My company is growing all the time and it's very international, so I travel a lot. In the last few weeks, I've been to Japan, New York, China, Finland … but it's important to be at the headquarters, too. I have two young children, so I try to limit my business trips to four days. If I have to be away longer, I try to take my family along by scheduling it during school vacation. I'm not from the school of having a nanny raise the children, so when I'm in Paris I try to get home early enough to have quality time with them.

The question of balancing children and career is always posed to women, but men have children, too, so it's an issue for men as well. Areva now has seven in-house day-care centers for employees. It's a project I started back in 1999 and I'm rather proud of it. We also have a gym and a butler to run errands for employees. Providing such services is a win-win situation: the employee is happy and more available for work. I don't like to waste time because I like to be home in the evenings. I've worked at companies where people took long lunches and left the office late because it gave the impression that they worked a lot. I don't like that. I like to make every minute count.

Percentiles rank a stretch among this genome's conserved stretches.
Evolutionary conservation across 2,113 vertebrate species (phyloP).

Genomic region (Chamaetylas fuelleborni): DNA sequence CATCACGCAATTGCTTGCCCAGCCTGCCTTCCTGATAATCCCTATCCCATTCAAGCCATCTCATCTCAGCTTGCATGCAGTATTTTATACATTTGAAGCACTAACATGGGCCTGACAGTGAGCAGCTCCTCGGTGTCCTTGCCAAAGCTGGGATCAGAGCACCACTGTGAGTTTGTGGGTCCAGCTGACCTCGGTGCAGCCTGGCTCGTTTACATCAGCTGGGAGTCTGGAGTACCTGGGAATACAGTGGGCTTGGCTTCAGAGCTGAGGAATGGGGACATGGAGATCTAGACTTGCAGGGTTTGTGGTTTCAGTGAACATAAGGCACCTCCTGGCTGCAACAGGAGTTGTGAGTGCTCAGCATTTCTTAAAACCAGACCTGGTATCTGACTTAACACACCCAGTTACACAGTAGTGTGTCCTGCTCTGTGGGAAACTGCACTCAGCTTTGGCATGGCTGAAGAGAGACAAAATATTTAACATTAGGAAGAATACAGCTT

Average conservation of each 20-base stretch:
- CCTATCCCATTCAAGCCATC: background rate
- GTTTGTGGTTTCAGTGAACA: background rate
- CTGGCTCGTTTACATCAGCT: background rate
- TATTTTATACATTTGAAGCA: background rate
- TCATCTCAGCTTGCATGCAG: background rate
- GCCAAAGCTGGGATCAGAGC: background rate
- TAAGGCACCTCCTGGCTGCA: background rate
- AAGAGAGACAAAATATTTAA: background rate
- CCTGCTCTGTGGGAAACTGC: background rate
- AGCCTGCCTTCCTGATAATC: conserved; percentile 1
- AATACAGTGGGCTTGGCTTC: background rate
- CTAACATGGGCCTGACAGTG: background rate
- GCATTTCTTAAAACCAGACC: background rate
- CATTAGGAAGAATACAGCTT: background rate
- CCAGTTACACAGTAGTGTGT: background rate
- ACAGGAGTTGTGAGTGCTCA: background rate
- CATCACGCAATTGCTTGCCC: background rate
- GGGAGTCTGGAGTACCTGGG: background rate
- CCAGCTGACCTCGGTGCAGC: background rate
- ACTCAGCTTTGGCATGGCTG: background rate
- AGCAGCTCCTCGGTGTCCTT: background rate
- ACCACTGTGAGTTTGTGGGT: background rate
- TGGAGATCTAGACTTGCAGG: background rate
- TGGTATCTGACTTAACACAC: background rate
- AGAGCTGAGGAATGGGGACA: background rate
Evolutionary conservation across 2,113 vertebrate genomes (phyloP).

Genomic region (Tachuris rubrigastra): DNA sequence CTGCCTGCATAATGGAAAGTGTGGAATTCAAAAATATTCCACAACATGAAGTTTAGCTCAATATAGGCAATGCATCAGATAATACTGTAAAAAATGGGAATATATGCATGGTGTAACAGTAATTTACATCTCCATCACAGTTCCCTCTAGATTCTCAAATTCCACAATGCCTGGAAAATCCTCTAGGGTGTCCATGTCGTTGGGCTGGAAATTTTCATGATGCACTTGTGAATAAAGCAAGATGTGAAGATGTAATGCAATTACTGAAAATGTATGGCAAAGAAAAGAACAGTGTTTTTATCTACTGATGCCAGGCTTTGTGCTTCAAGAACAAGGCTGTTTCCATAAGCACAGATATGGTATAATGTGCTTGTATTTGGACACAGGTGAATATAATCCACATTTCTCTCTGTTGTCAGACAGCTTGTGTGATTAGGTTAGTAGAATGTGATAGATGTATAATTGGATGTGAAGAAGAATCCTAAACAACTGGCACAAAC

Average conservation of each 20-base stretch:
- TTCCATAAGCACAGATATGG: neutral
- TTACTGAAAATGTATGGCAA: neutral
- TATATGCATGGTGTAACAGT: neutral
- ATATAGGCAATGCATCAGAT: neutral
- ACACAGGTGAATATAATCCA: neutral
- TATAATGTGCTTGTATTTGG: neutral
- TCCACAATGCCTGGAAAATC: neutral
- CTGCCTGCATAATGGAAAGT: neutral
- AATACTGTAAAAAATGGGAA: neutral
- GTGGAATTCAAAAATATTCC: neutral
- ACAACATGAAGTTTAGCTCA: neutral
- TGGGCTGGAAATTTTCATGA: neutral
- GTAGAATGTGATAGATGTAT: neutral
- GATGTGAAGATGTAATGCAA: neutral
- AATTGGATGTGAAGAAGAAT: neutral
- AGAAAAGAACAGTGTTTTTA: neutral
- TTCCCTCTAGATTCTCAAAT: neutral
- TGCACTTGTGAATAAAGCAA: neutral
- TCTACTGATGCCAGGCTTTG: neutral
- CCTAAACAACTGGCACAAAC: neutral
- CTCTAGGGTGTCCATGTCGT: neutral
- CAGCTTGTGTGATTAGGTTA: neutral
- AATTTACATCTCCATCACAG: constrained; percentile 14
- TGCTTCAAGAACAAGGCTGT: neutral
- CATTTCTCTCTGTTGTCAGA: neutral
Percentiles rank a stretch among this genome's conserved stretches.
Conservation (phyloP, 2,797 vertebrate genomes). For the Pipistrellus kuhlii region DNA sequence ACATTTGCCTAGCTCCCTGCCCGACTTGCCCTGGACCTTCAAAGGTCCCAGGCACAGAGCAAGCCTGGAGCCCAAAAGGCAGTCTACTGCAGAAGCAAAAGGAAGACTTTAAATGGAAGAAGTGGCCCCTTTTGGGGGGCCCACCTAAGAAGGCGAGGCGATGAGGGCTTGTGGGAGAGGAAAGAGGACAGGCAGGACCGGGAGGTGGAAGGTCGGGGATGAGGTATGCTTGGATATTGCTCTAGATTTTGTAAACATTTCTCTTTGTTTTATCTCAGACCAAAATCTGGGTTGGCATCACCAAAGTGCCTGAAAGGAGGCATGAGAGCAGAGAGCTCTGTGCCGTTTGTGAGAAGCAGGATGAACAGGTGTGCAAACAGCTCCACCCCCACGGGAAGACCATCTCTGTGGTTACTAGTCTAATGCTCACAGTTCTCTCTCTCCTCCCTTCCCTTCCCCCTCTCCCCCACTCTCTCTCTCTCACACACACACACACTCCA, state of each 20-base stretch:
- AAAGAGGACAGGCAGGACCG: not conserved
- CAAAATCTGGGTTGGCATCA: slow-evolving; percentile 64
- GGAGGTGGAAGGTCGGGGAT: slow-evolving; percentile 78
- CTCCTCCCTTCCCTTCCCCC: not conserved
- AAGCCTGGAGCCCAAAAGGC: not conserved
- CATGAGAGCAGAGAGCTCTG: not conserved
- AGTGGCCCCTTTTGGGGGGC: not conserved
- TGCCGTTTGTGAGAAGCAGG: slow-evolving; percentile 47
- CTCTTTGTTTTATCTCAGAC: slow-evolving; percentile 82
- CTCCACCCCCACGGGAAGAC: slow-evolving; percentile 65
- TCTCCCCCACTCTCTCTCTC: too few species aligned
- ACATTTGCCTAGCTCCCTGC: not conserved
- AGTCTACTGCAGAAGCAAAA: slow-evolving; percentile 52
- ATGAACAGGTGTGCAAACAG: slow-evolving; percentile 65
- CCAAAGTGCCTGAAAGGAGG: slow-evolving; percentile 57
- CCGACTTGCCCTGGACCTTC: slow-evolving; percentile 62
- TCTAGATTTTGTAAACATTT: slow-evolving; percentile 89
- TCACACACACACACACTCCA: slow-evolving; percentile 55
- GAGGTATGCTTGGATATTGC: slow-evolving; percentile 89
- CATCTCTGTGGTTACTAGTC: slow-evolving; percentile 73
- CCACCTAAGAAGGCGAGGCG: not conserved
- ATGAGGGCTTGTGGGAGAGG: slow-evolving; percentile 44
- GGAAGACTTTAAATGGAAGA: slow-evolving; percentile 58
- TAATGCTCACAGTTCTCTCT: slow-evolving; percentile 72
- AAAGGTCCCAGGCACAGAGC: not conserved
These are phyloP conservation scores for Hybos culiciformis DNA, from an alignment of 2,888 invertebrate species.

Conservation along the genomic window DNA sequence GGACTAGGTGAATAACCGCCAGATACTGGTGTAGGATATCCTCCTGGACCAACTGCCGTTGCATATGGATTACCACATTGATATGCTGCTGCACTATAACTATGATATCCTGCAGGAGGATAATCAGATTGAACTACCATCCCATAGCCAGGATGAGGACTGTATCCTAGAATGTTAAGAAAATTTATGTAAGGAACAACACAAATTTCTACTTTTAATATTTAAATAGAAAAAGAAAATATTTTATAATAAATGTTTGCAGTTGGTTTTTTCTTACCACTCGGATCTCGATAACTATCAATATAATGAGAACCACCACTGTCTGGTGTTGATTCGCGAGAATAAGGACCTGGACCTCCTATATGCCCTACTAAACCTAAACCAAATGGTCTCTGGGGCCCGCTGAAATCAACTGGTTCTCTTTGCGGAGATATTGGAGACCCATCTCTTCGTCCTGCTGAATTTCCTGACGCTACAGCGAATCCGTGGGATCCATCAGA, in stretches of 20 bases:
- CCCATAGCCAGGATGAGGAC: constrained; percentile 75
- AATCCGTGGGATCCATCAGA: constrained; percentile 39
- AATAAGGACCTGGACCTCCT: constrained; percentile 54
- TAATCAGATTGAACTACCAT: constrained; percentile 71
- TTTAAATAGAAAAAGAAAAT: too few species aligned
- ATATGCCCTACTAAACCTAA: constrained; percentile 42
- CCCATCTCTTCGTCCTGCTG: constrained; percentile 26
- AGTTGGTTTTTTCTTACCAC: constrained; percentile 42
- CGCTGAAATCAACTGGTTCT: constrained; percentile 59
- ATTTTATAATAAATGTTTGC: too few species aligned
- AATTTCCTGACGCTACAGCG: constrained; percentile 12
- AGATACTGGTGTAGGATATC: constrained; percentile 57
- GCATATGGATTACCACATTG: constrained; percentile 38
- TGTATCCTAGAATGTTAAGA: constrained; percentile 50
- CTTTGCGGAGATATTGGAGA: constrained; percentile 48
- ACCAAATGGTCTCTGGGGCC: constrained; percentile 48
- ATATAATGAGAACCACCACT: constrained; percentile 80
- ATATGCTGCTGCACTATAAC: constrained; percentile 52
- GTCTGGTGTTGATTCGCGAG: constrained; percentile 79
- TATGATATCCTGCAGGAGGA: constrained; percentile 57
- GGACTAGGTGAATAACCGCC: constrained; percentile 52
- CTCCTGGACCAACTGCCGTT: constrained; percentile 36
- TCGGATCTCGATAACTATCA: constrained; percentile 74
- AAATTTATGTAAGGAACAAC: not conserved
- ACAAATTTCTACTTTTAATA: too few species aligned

I was born into a Dalit family in Delhi and grew up with eight siblings in a modest home in a crowded neighborhood.

My father worked as a low-paid clerk, and my mother, an uneducated woman, toiled hard to run the family.

We would often spend our holidays in our grandparents' village in Uttar Pradesh. During these trips I became acutely aware of the oppression that the Dalits in India faced. When I was in eighth grade, I began noticing that our relatives' huts were always in the most neglected and impoverished part of the village. Invariably, the Brahmins and upper castes would occupy the best houses and plots of land.

This is so outrageous and unjust, I thought. I knew I was one of them, but in the anonymous city I didn't face such violent discrimination as these poor, illiterate villagers. My heart ached, and I asked my father if I could do something to help. My father told me that without a proper education, I would not be able to do anything to help our people.

So my own education became my priority; education for the weaker sections remains my priority today. I graduated from Delhi University and took a job as a teacher. I was full of energy and enthusiasm. During the day I would work as a teacher, and in the evening I would study law. Soon I acquired a law degree and started preparing for the entrance examinations for the civil service so I could make things happen for the poorer people.